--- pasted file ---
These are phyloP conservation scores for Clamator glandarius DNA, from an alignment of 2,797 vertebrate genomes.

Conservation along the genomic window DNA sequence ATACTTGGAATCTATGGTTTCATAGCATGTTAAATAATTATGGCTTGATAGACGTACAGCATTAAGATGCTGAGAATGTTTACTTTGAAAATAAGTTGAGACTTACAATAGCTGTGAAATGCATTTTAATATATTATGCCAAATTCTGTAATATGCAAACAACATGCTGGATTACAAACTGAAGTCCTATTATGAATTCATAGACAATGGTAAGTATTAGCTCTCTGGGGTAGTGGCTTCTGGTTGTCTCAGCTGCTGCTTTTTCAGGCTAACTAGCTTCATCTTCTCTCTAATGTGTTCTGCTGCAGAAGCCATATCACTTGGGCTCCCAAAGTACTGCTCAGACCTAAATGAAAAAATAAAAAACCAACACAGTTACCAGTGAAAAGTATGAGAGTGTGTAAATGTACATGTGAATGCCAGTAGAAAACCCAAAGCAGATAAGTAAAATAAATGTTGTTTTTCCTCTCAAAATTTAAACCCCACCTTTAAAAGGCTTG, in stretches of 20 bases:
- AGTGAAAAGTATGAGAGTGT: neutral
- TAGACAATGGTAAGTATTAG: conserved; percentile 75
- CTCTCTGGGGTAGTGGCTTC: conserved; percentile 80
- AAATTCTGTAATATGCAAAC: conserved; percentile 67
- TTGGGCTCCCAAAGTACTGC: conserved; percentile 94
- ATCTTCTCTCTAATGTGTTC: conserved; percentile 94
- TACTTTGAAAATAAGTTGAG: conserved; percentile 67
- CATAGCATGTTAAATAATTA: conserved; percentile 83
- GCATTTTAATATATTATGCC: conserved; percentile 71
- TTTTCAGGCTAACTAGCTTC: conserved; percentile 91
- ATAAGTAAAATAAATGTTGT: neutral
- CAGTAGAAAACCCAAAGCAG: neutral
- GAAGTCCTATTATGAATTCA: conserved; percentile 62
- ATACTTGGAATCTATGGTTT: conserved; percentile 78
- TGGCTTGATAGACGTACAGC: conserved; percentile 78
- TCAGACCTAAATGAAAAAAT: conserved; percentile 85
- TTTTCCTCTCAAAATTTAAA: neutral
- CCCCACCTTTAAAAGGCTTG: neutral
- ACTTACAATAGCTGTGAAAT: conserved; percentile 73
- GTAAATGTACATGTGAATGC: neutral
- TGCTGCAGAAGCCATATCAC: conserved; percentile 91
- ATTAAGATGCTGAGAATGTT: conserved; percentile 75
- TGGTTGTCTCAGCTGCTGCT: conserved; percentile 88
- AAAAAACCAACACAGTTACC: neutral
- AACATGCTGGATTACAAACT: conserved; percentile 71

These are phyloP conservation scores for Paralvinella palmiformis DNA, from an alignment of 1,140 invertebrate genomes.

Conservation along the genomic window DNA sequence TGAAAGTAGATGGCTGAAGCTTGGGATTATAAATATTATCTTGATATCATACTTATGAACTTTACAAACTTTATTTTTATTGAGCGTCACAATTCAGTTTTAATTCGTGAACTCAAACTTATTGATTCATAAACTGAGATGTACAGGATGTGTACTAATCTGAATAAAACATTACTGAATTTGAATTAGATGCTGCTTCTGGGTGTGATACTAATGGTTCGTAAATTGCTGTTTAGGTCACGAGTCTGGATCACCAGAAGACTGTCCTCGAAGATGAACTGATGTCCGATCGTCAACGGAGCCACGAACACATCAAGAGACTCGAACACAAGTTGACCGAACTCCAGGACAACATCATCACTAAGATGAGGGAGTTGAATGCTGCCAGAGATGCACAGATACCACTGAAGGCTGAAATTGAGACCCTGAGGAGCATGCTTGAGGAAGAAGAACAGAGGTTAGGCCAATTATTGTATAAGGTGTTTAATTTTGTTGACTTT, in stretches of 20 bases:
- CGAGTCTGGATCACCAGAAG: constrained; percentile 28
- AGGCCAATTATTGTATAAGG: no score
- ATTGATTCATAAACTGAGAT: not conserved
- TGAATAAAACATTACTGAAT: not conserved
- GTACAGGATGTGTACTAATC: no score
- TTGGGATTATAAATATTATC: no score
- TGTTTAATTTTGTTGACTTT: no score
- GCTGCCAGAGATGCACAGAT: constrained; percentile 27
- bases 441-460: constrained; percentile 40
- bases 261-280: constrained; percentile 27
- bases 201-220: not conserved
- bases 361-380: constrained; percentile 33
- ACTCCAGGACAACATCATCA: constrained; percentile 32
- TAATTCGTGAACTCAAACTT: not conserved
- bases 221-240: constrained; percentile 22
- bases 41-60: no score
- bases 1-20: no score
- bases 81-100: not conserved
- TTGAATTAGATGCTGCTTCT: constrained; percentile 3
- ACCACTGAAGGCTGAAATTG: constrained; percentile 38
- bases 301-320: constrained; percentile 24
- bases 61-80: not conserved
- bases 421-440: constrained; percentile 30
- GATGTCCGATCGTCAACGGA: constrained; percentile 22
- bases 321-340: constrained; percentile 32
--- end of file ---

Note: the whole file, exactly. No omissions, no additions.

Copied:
These are phyloP conservation scores for Clamator glandarius DNA, from an alignment of 2,797 vertebrate genomes.

Conservation along the genomic window DNA sequence ATACTTGGAATCTATGGTTTCATAGCATGTTAAATAATTATGGCTTGATAGACGTACAGCATTAAGATGCTGAGAATGTTTACTTTGAAAATAAGTTGAGACTTACAATAGCTGTGAAATGCATTTTAATATATTATGCCAAATTCTGTAATATGCAAACAACATGCTGGATTACAAACTGAAGTCCTATTATGAATTCATAGACAATGGTAAGTATTAGCTCTCTGGGGTAGTGGCTTCTGGTTGTCTCAGCTGCTGCTTTTTCAGGCTAACTAGCTTCATCTTCTCTCTAATGTGTTCTGCTGCAGAAGCCATATCACTTGGGCTCCCAAAGTACTGCTCAGACCTAAATGAAAAAATAAAAAACCAACACAGTTACCAGTGAAAAGTATGAGAGTGTGTAAATGTACATGTGAATGCCAGTAGAAAACCCAAAGCAGATAAGTAAAATAAATGTTGTTTTTCCTCTCAAAATTTAAACCCCACCTTTAAAAGGCTTG, in stretches of 20 bases:
- AGTGAAAAGTATGAGAGTGT: neutral
- TAGACAATGGTAAGTATTAG: conserved; percentile 75
- CTCTCTGGGGTAGTGGCTTC: conserved; percentile 80
- AAATTCTGTAATATGCAAAC: conserved; percentile 67
- TTGGGCTCCCAAAGTACTGC: conserved; percentile 94
- ATCTTCTCTCTAATGTGTTC: conserved; percentile 94
- TACTTTGAAAATAAGTTGAG: conserved; percentile 67
- CATAGCATGTTAAATAATTA: conserved; percentile 83
- GCATTTTAATATATTATGCC: conserved; percentile 71
- TTTTCAGGCTAACTAGCTTC: conserved; percentile 91
- ATAAGTAAAATAAATGTTGT: neutral
- CAGTAGAAAACCCAAAGCAG: neutral
- GAAGTCCTATTATGAATTCA: conserved; percentile 62
- ATACTTGGAATCTATGGTTT: conserved; percentile 78
- TGGCTTGATAGACGTACAGC: conserved; percentile 78
- TCAGACCTAAATGAAAAAAT: conserved; percentile 85
- TTTTCCTCTCAAAATTTAAA: neutral
- CCCCACCTTTAAAAGGCTTG: neutral
- ACTTACAATAGCTGTGAAAT: conserved; percentile 73
- GTAAATGTACATGTGAATGC: neutral
- TGCTGCAGAAGCCATATCAC: conserved; percentile 91
- ATTAAGATGCTGAGAATGTT: conserved; percentile 75
- TGGTTGTCTCAGCTGCTGCT: conserved; percentile 88
- AAAAAACCAACACAGTTACC: neutral
- AACATGCTGGATTACAAACT: conserved; percentile 71

These are phyloP conservation scores for Paralvinella palmiformis DNA, from an alignment of 1,140 invertebrate genomes.

Conservation along the genomic window DNA sequence TGAAAGTAGATGGCTGAAGCTTGGGATTATAAATATTATCTTGATATCATACTTATGAACTTTACAAACTTTATTTTTATTGAGCGTCACAATTCAGTTTTAATTCGTGAACTCAAACTTATTGATTCATAAACTGAGATGTACAGGATGTGTACTAATCTGAATAAAACATTACTGAATTTGAATTAGATGCTGCTTCTGGGTGTGATACTAATGGTTCGTAAATTGCTGTTTAGGTCACGAGTCTGGATCACCAGAAGACTGTCCTCGAAGATGAACTGATGTCCGATCGTCAACGGAGCCACGAACACATCAAGAGACTCGAACACAAGTTGACCGAACTCCAGGACAACATCATCACTAAGATGAGGGAGTTGAATGCTGCCAGAGATGCACAGATACCACTGAAGGCTGAAATTGAGACCCTGAGGAGCATGCTTGAGGAAGAAGAACAGAGGTTAGGCCAATTATTGTATAAGGTGTTTAATTTTGTTGACTTT, in stretches of 20 bases:
- CGAGTCTGGATCACCAGAAG: constrained; percentile 28
- AGGCCAATTATTGTATAAGG: no score
- ATTGATTCATAAACTGAGAT: not conserved
- TGAATAAAACATTACTGAAT: not conserved
- GTACAGGATGTGTACTAATC: no score
- TTGGGATTATAAATATTATC: no score
- TGTTTAATTTTGTTGACTTT: no score
- GCTGCCAGAGATGCACAGAT: constrained; percentile 27
- bases 441-460: constrained; percentile 40
- bases 261-280: constrained; percentile 27
- bases 201-220: not conserved
- bases 361-380: constrained; percentile 33
- ACTCCAGGACAACATCATCA: constrained; percentile 32
- TAATTCGTGAACTCAAACTT: not conserved
- bases 221-240: constrained; percentile 22
- bases 41-60: no score
- bases 1-20: no score
- bases 81-100: not conserved
- TTGAATTAGATGCTGCTTCT: constrained; percentile 3
- ACCACTGAAGGCTGAAATTG: constrained; percentile 38
- bases 301-320: constrained; percentile 24
- bases 61-80: not conserved
- bases 421-440: constrained; percentile 30
- GATGTCCGATCGTCAACGGA: constrained; percentile 22
- bases 321-340: constrained; percentile 32